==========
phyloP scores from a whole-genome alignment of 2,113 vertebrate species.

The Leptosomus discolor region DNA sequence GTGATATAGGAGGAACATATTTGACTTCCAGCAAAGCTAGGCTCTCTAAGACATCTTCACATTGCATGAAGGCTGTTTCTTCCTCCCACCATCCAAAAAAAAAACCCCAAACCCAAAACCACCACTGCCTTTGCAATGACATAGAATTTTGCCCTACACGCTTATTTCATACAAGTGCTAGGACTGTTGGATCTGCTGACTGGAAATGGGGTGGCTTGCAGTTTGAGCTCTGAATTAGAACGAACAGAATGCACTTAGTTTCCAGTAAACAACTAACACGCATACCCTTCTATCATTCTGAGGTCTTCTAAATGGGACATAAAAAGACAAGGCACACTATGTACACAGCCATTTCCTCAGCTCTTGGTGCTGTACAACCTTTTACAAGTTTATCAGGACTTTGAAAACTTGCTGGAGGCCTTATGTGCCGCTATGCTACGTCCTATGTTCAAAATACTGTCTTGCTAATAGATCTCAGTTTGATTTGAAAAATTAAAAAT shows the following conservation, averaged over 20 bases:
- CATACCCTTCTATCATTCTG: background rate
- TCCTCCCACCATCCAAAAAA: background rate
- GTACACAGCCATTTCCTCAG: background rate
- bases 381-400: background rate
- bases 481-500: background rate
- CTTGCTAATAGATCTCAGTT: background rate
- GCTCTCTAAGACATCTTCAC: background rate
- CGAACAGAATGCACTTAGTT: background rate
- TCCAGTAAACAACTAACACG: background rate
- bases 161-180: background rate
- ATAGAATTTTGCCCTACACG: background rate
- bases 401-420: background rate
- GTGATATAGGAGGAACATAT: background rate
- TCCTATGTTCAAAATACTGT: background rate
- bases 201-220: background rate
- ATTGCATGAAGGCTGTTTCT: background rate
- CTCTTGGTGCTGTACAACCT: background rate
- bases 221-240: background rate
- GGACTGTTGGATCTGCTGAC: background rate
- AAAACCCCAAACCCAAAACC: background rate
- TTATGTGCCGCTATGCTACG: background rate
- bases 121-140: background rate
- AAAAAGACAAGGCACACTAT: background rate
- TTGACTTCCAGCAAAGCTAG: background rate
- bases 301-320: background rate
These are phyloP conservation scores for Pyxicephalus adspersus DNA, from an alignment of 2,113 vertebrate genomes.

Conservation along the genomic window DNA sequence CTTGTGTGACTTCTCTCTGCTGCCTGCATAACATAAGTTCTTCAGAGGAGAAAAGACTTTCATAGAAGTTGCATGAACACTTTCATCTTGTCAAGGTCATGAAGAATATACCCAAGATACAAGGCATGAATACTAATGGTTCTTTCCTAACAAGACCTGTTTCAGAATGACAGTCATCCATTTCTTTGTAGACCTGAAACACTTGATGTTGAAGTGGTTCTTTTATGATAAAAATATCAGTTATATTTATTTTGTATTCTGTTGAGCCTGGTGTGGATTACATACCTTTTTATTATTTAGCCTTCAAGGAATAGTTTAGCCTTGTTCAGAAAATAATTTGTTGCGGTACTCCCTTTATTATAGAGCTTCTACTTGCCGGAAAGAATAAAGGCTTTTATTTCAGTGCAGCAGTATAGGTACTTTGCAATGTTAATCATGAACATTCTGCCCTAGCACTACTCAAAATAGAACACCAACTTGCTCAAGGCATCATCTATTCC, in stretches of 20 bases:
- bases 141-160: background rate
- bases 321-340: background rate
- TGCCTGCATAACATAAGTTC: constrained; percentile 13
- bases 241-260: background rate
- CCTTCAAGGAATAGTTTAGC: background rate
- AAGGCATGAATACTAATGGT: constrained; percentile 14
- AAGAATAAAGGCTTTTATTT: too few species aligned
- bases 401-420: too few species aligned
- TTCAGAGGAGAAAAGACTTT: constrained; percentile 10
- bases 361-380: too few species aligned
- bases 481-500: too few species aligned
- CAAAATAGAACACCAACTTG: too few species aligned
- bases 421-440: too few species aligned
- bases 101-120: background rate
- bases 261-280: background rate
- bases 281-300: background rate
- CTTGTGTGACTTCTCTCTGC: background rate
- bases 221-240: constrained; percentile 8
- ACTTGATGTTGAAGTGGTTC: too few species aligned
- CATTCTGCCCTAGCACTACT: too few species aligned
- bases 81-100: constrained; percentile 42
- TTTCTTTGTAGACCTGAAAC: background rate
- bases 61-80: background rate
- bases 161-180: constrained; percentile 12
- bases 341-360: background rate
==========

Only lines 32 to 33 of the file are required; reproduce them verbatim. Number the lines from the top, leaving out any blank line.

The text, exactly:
- TGCCTGCATAACATAAGTTC: constrained; percentile 13
- bases 241-260: background rate